Scimex: Craving that after-work burger with fries? Melbourne scientists have uncovered the exact reasons behind salt’s addictive nature. Dr Craig Smith from the Florey Institute of Neuroscience and Mental Health and Deakin University’s School of Medicine, has shown how a specific circuit in the brain’s opioid system is responsible for making us seek out salt. The discovery points the way toward drug treatments that could reduce our intake of high salt foods.
Australians eat too much salt and we are putting ourselves at risk of
high blood pressure which accounts for about half of all strokes, heart
disease and chronic kidney disease deaths. Almost one in 20 deaths in
Victoria is attributable to high salt intake – six times the annual road
“Modern western diets high in salt also tend to be high in things
like fat and sugar – which have also been shown to possess addictive
properties. Put these three ingredients together and you have an almost
irresistible recipe for obesity,” says Dr Smith.
“Our bodies have multiple forms of ‘natural opioids’ – those
molecules released after you enjoy a particularly energetic session of
exercise (or love-making), drinking water when thirsty or eating salt
after sweating. Interestingly, these same molecules also control our
craving of these rewards. Although scientists know that the opioid
system regulates salt seeking, the exact circuit has, until now,
remained a mystery.
Using mice that had salt removed from their diet, Dr Smith and the
team used three separate opioid blockers to work out which specific
circuit was activated when the mice drank salty water. “Two blockers did
nothing. But a third, naloxonazine, drastically reduced the amount of
salt consumed by the animals,” he says.
As well as discovering the exact opioid receptor system involved in
salt reward, the team has built upon four years of work to identify the
part of the brain where it happens. Although opioid receptors are found
throughout the brain, giving salt-depleted mice access to salty water
activated receptors in a specific brain area called the central amygdala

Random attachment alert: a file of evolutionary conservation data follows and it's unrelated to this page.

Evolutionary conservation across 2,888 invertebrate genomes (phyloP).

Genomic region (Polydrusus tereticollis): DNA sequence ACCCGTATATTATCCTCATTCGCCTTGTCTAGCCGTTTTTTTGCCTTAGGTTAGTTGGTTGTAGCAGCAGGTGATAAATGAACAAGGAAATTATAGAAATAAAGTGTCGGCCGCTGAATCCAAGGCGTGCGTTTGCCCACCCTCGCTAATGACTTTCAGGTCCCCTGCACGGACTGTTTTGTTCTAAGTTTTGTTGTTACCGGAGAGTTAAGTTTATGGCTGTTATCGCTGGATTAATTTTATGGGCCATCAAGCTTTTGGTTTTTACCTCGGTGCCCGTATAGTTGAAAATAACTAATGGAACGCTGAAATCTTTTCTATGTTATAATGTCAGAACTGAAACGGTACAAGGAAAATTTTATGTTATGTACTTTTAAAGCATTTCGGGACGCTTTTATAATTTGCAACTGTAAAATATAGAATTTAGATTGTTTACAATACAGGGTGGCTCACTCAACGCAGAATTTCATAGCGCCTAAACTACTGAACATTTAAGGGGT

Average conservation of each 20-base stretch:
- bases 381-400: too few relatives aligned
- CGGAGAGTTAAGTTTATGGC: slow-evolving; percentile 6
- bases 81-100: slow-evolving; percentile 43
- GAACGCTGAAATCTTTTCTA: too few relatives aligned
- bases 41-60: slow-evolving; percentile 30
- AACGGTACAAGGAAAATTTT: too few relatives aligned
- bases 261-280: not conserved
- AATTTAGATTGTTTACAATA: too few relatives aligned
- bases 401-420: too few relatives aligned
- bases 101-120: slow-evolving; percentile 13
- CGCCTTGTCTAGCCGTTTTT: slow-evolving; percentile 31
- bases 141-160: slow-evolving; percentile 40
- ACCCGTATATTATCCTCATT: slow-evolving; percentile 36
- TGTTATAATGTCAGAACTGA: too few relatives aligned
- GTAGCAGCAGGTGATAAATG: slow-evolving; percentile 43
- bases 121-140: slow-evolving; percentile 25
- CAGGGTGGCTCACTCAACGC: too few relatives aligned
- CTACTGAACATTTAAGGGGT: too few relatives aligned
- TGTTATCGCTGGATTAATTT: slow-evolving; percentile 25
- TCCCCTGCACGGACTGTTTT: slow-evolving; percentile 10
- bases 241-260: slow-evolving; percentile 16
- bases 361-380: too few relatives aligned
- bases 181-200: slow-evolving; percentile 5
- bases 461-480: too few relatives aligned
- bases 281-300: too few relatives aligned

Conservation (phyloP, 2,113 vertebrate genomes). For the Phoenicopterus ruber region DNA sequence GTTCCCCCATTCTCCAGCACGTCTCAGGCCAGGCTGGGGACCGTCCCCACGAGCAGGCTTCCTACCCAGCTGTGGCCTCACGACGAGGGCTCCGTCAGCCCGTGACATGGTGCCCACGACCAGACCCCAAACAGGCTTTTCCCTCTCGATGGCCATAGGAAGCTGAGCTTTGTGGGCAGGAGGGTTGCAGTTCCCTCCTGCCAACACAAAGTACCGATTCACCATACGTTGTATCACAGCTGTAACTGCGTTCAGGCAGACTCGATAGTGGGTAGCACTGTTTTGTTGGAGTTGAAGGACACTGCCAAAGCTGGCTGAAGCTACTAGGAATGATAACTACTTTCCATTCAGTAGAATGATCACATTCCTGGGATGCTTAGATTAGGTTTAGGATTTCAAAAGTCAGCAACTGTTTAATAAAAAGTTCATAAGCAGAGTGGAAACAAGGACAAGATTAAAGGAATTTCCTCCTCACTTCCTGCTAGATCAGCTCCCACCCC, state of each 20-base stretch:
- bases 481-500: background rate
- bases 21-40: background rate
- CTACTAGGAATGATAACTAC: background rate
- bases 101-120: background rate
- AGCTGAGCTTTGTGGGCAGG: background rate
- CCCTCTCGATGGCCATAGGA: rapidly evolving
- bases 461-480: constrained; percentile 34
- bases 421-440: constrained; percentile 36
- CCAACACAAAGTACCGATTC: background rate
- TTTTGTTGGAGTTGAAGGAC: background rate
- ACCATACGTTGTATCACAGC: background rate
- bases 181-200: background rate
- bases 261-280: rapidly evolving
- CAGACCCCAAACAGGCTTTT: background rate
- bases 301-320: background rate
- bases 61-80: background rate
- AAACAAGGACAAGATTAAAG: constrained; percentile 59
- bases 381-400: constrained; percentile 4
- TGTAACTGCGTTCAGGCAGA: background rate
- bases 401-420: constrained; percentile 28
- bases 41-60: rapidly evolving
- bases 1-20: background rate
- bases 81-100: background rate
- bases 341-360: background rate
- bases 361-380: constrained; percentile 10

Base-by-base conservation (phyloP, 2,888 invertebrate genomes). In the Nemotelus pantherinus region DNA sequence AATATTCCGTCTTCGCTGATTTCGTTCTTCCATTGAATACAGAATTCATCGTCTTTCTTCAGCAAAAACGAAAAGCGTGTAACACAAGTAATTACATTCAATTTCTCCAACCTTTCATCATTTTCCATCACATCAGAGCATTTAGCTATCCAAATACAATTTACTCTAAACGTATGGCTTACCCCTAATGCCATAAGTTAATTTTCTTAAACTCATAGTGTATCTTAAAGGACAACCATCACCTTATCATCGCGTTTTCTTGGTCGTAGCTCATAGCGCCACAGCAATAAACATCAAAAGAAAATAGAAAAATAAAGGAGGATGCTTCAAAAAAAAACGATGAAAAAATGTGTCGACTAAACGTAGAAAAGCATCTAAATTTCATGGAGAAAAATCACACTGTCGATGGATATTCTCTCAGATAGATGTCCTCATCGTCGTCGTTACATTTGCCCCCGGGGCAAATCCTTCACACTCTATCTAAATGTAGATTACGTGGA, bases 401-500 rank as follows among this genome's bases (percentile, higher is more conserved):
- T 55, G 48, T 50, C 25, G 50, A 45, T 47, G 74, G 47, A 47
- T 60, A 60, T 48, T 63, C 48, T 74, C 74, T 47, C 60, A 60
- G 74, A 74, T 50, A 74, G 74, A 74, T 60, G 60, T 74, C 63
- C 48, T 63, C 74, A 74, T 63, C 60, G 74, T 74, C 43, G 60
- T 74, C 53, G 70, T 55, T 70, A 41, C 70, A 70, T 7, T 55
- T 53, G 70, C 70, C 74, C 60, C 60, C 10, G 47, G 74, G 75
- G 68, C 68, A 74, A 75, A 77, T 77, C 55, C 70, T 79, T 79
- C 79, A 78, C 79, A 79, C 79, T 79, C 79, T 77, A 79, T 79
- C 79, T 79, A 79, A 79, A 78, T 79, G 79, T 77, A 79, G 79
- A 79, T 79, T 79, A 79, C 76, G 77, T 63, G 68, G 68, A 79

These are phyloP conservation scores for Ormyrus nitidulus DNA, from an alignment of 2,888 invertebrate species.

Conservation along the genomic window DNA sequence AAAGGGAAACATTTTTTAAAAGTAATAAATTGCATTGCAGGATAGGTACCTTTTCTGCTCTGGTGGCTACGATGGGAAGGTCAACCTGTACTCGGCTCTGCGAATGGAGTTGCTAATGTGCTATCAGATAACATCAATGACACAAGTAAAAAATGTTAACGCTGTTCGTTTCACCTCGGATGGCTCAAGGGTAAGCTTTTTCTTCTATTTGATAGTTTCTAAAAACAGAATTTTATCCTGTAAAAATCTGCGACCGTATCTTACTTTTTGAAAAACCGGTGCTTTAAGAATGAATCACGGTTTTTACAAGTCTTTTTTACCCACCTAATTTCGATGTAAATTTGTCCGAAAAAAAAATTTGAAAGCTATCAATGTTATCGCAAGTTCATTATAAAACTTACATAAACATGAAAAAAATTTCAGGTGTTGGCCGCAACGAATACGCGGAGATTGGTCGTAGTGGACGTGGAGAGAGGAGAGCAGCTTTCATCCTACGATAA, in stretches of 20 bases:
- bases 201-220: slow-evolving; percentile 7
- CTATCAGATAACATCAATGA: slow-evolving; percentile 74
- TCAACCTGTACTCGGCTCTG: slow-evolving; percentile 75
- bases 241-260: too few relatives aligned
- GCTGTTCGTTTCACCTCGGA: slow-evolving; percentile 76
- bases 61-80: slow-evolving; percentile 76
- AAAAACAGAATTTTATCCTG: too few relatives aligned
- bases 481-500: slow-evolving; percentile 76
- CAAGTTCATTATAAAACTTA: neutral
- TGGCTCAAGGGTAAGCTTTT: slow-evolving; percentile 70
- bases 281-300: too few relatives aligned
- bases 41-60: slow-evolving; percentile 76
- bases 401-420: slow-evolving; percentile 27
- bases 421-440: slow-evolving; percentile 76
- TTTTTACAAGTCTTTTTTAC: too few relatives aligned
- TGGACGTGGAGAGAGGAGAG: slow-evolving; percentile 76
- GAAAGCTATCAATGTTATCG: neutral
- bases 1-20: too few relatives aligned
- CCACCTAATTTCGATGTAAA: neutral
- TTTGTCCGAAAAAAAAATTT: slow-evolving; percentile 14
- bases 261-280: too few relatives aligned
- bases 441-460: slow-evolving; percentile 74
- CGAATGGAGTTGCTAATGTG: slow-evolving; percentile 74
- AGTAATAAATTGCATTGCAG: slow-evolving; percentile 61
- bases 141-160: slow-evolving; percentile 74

– where emotions are processed. This allowed the researchers to block
opioids only in that particular brain region, and the salt-depleted mice
were no longer interested in drinking salty water.
According to Dr Smith: “Natural opioids, like endorphins, bind to
specific receptors in the brain. These findings open the way for us to
study this salt seeking circuit in humans using magnetic resonance
imaging and other techniques, to then develop targeted drugs to inhibit
salt craving and promote more healthy dietary choices. If processed food
producers are slow to respond to the need to reduce salt in their
products, this could be another way to lower deaths associated with high
The latest findings could also lead to improved treatments for other
forms of addiction. Addiction to opiates like heroin is a phenomenon of
the last 5000 years. This research suggests opiates have “highjacked”
the ancient genetic organization of salt appetite, which evolved over
300 million years.
Opiates activate the same receptors in our brain that are stimulated
by salt – only much more strongly than even the most delicious burger
and fries. Just as future treatments might reduce salt craving, they
might also reduce an addict’s craving for heroin.
The research was funded with a National Health and Medical Research Council project grant, and published in the Early Edition of the current issue of Proceedings of the National Academy of Science.